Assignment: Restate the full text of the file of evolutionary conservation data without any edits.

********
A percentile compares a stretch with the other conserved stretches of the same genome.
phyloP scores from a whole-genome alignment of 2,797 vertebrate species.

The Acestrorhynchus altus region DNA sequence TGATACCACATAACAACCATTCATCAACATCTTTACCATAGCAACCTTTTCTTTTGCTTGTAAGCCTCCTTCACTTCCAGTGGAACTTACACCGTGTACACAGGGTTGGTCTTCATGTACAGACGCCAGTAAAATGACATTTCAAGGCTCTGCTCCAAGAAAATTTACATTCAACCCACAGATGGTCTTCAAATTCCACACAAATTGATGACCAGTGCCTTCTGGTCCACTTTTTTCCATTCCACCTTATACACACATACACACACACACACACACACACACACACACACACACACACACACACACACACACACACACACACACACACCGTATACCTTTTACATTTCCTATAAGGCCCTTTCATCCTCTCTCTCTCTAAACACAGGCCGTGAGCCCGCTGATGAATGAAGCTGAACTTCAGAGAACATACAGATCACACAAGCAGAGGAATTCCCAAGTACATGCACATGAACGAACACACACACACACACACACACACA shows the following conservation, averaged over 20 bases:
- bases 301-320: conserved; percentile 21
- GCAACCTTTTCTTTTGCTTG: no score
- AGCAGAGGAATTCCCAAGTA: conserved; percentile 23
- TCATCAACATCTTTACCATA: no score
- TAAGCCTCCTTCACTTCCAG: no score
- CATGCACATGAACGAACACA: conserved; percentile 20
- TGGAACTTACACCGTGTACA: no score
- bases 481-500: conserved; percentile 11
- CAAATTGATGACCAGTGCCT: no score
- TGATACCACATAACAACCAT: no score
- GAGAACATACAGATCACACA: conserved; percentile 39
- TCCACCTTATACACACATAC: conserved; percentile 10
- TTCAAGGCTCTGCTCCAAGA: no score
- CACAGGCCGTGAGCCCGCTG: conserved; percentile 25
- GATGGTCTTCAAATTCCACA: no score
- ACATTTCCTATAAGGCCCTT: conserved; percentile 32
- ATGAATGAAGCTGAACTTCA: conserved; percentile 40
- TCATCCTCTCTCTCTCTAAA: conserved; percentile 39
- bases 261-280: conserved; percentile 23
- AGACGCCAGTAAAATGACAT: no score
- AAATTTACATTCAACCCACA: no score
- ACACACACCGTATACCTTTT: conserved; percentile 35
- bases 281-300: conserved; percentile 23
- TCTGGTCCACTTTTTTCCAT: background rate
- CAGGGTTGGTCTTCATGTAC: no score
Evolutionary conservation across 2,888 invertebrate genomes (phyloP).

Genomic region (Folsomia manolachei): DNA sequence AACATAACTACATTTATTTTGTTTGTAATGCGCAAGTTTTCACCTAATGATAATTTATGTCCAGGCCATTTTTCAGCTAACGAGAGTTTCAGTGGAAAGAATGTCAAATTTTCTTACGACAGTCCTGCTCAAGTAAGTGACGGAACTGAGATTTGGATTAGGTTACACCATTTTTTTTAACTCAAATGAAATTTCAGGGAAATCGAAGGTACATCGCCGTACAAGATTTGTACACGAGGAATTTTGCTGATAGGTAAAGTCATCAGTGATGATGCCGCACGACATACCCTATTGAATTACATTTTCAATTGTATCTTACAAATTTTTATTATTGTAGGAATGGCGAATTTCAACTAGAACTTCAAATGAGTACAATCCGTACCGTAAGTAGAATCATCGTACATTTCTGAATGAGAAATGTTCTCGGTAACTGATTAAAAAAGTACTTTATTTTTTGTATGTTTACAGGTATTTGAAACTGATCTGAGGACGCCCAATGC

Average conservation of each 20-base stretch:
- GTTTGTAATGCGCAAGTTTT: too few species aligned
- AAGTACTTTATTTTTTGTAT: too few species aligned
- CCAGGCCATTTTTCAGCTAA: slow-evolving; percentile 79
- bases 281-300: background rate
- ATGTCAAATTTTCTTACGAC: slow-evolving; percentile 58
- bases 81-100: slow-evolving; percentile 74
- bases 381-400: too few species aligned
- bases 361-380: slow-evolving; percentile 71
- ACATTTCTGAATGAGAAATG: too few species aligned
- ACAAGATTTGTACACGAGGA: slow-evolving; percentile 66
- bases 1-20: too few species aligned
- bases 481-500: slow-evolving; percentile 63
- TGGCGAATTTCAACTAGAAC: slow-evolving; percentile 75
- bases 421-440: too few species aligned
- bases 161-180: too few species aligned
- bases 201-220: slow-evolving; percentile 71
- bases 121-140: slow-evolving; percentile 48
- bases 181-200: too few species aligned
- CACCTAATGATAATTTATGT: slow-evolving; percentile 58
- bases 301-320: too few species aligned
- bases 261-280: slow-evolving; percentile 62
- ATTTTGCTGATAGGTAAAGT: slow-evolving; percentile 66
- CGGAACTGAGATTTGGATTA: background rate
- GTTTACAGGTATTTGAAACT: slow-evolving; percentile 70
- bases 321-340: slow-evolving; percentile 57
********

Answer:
A percentile compares a stretch with the other conserved stretches of the same genome.
phyloP scores from a whole-genome alignment of 2,797 vertebrate species.

The Acestrorhynchus altus region DNA sequence TGATACCACATAACAACCATTCATCAACATCTTTACCATAGCAACCTTTTCTTTTGCTTGTAAGCCTCCTTCACTTCCAGTGGAACTTACACCGTGTACACAGGGTTGGTCTTCATGTACAGACGCCAGTAAAATGACATTTCAAGGCTCTGCTCCAAGAAAATTTACATTCAACCCACAGATGGTCTTCAAATTCCACACAAATTGATGACCAGTGCCTTCTGGTCCACTTTTTTCCATTCCACCTTATACACACATACACACACACACACACACACACACACACACACACACACACACACACACACACACACACACACACACACACCGTATACCTTTTACATTTCCTATAAGGCCCTTTCATCCTCTCTCTCTCTAAACACAGGCCGTGAGCCCGCTGATGAATGAAGCTGAACTTCAGAGAACATACAGATCACACAAGCAGAGGAATTCCCAAGTACATGCACATGAACGAACACACACACACACACACACACACA shows the following conservation, averaged over 20 bases:
- bases 301-320: conserved; percentile 21
- GCAACCTTTTCTTTTGCTTG: no score
- AGCAGAGGAATTCCCAAGTA: conserved; percentile 23
- TCATCAACATCTTTACCATA: no score
- TAAGCCTCCTTCACTTCCAG: no score
- CATGCACATGAACGAACACA: conserved; percentile 20
- TGGAACTTACACCGTGTACA: no score
- bases 481-500: conserved; percentile 11
- CAAATTGATGACCAGTGCCT: no score
- TGATACCACATAACAACCAT: no score
- GAGAACATACAGATCACACA: conserved; percentile 39
- TCCACCTTATACACACATAC: conserved; percentile 10
- TTCAAGGCTCTGCTCCAAGA: no score
- CACAGGCCGTGAGCCCGCTG: conserved; percentile 25
- GATGGTCTTCAAATTCCACA: no score
- ACATTTCCTATAAGGCCCTT: conserved; percentile 32
- ATGAATGAAGCTGAACTTCA: conserved; percentile 40
- TCATCCTCTCTCTCTCTAAA: conserved; percentile 39
- bases 261-280: conserved; percentile 23
- AGACGCCAGTAAAATGACAT: no score
- AAATTTACATTCAACCCACA: no score
- ACACACACCGTATACCTTTT: conserved; percentile 35
- bases 281-300: conserved; percentile 23
- TCTGGTCCACTTTTTTCCAT: background rate
- CAGGGTTGGTCTTCATGTAC: no score
Evolutionary conservation across 2,888 invertebrate genomes (phyloP).

Genomic region (Folsomia manolachei): DNA sequence AACATAACTACATTTATTTTGTTTGTAATGCGCAAGTTTTCACCTAATGATAATTTATGTCCAGGCCATTTTTCAGCTAACGAGAGTTTCAGTGGAAAGAATGTCAAATTTTCTTACGACAGTCCTGCTCAAGTAAGTGACGGAACTGAGATTTGGATTAGGTTACACCATTTTTTTTAACTCAAATGAAATTTCAGGGAAATCGAAGGTACATCGCCGTACAAGATTTGTACACGAGGAATTTTGCTGATAGGTAAAGTCATCAGTGATGATGCCGCACGACATACCCTATTGAATTACATTTTCAATTGTATCTTACAAATTTTTATTATTGTAGGAATGGCGAATTTCAACTAGAACTTCAAATGAGTACAATCCGTACCGTAAGTAGAATCATCGTACATTTCTGAATGAGAAATGTTCTCGGTAACTGATTAAAAAAGTACTTTATTTTTTGTATGTTTACAGGTATTTGAAACTGATCTGAGGACGCCCAATGC

Average conservation of each 20-base stretch:
- GTTTGTAATGCGCAAGTTTT: too few species aligned
- AAGTACTTTATTTTTTGTAT: too few species aligned
- CCAGGCCATTTTTCAGCTAA: slow-evolving; percentile 79
- bases 281-300: background rate
- ATGTCAAATTTTCTTACGAC: slow-evolving; percentile 58
- bases 81-100: slow-evolving; percentile 74
- bases 381-400: too few species aligned
- bases 361-380: slow-evolving; percentile 71
- ACATTTCTGAATGAGAAATG: too few species aligned
- ACAAGATTTGTACACGAGGA: slow-evolving; percentile 66
- bases 1-20: too few species aligned
- bases 481-500: slow-evolving; percentile 63
- TGGCGAATTTCAACTAGAAC: slow-evolving; percentile 75
- bases 421-440: too few species aligned
- bases 161-180: too few species aligned
- bases 201-220: slow-evolving; percentile 71
- bases 121-140: slow-evolving; percentile 48
- bases 181-200: too few species aligned
- CACCTAATGATAATTTATGT: slow-evolving; percentile 58
- bases 301-320: too few species aligned
- bases 261-280: slow-evolving; percentile 62
- ATTTTGCTGATAGGTAAAGT: slow-evolving; percentile 66
- CGGAACTGAGATTTGGATTA: background rate
- GTTTACAGGTATTTGAAACT: slow-evolving; percentile 70
- bases 321-340: slow-evolving; percentile 57